Why Chris Benoit Should Have a Place in the WWE Hall of Fame

Donald WoodFeatured ColumnistJanuary 15, 2013

NEW YORK - MARCH 11:  (FILE) Wrestler Chris Benoit attends a press conference to promote Wrestlemania XX at Planet Hollywood March 11, 2004 in New York City. Benoit, his wife Nancy and their son Daniel, 7-years-old, were found dead June 25, 2007 at their home in Georgia.  (Photo by Peter Kramer/Getty Images)
Peter Kramer/Getty Images

Wrestling legend Chris Benoit will never make it into the WWE Hall of Fame because of the fact that he murdered his wife and child (h/t ESPN), but that doesn’t mean the world should forget about Benoit’s career and his achievements.

There is no discounting or questioning just how heinous Benoit's crimes were or how unforgiving murdering two innocent people was.

At the same time, there is also no denying the impact that the former World Champion had on the wrestling business and the world during his career.

The Rabid Wolverine was one of the greatest superstars to ever grace the business.

In terms of pure in-ring skill and ability, Benoit was second-to-none, but it was his willingness to teach and help the younger talents that helped bring wrestling to a great era. Not only did Benoit teach up-and-coming stars, but he also worked endlessly to improve the sport of wrestling and break the wall down for smaller workers.

Add in the contributions he made to the Make-A Wish foundation and the support he showed for the troops, and the circumstances surrounding his death and unimaginable crimes become even harder to fathom.

As horrible as Benoit's actions were on the day he murdered his family and then killed himself, there are lessons from the wrestler's demise that can't be ignored.

Benoit should be in the WWE Hall of Fame with a clear story about the ending of his life and some of the possible reasons behind it—including the fact that many doctors (h/t ABC News) believe it was the damage the former WCW and WWE champion suffered to his brain in the ring that could have triggered the double murder-suicide.

Instead of ignoring Benoit and expunging him from the record books, though, the WWE should be using this heartbreaking story as the motivation behind finding out how to prevent head injuries and how to make the sport safer for the competing athletes.

Just like the NFL is dealing with concussion problems that could have possibly triggered suicides—such as former legend Junior Seau and his untimely death being allegedly attributed to his brain damage over the years (h/t ABC News)—the WWE should see Benoit's heinous crime as a chance to learn from tragedy and change the business for the better.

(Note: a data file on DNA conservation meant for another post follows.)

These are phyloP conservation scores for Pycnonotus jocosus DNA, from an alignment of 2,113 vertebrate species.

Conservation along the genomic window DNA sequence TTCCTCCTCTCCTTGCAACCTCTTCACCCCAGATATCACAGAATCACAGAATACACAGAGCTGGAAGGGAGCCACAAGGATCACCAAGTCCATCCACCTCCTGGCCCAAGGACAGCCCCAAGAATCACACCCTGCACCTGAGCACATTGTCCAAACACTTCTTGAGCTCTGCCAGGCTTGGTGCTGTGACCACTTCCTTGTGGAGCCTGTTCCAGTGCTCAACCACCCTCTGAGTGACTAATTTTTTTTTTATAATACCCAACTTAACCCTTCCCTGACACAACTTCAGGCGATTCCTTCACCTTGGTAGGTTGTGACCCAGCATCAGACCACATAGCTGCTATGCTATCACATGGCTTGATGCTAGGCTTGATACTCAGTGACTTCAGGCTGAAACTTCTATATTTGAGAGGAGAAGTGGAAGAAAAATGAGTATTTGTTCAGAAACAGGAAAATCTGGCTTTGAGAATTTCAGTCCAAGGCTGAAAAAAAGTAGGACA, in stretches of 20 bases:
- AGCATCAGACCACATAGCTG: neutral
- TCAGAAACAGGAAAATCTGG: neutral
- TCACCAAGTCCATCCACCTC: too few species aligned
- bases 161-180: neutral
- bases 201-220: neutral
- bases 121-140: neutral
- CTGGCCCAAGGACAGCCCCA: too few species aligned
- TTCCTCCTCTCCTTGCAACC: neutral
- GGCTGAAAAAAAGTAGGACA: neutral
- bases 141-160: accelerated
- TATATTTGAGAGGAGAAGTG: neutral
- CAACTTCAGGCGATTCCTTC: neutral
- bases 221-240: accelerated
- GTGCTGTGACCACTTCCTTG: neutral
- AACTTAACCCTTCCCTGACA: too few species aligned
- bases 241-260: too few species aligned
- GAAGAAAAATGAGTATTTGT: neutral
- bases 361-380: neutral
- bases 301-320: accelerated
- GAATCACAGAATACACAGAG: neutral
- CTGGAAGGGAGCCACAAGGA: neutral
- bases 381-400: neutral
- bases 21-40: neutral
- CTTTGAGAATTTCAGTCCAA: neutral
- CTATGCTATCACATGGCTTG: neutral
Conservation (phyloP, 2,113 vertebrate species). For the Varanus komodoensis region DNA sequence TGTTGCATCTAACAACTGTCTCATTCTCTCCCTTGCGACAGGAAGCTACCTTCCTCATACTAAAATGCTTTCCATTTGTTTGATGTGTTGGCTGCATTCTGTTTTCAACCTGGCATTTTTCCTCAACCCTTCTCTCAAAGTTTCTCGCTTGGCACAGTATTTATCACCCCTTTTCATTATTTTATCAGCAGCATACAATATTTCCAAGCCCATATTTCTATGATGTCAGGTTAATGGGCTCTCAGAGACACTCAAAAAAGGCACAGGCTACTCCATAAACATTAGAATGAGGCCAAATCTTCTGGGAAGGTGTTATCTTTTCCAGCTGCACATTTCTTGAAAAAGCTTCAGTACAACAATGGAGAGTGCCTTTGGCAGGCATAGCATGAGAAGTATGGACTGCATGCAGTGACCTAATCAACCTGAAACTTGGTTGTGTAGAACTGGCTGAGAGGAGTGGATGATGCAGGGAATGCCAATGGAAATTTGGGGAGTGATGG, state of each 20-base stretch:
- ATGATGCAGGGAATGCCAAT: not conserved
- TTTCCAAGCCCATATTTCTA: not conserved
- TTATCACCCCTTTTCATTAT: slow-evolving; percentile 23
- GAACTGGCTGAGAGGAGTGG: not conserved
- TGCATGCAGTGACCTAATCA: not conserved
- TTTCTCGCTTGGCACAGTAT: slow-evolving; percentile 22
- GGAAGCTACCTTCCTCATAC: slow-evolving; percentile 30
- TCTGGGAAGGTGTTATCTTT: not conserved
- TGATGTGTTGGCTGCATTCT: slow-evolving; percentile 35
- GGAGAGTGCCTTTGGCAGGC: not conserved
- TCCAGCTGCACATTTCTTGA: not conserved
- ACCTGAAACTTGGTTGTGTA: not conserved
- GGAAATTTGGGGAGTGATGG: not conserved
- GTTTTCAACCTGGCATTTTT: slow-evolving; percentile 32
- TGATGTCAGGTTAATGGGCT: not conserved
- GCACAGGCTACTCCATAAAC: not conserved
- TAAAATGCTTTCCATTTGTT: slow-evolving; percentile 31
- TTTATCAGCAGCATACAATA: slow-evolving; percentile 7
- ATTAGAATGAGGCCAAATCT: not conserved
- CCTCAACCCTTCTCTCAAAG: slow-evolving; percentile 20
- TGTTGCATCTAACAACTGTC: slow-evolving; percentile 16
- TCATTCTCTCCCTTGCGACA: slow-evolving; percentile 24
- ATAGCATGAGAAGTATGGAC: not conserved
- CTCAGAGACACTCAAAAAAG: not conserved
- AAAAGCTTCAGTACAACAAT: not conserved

Even after such a horrible ending to a storied career, the issues that ravaged Benoit should be used as a guide to show the WWE Universe exactly how dangerous the sport of wrestling is, and what the long-term ramifications of the in-ring damage sustained can have on today's superstars.

As horrifying as his crimes were, Benoit’s continued impact on the wrestling business is undeniable and must be told. If that means prefacing all discussion about the 20-time champion with the double murder-suicide that ended the lives of his wife, child and himself, then that’s what must be done.

Ignoring Benoit and his story doesn’t help anybody, and it turns a blind eye to the issues caused by years of wrestlers abusing their bodies and the long-term ramifications the damage has on the performers.

If anything, Benoit's story should be used as a cautionary incident for younger talent and to teach how important it is to be mindful of their health in this dangerous sport.

Benoit won’t get into the Hall of Fame in 2013—or likely ever—but the WWE should have something that acknowledges his long career and his tragic demise in the proper fashion.

There is no denying just how horrible Benoit’s actions were at the end of his life, but the fans shouldn’t forget the good that Benoit did over so many years. 

Instead, everyone must learn from this awful ending to a storied career.


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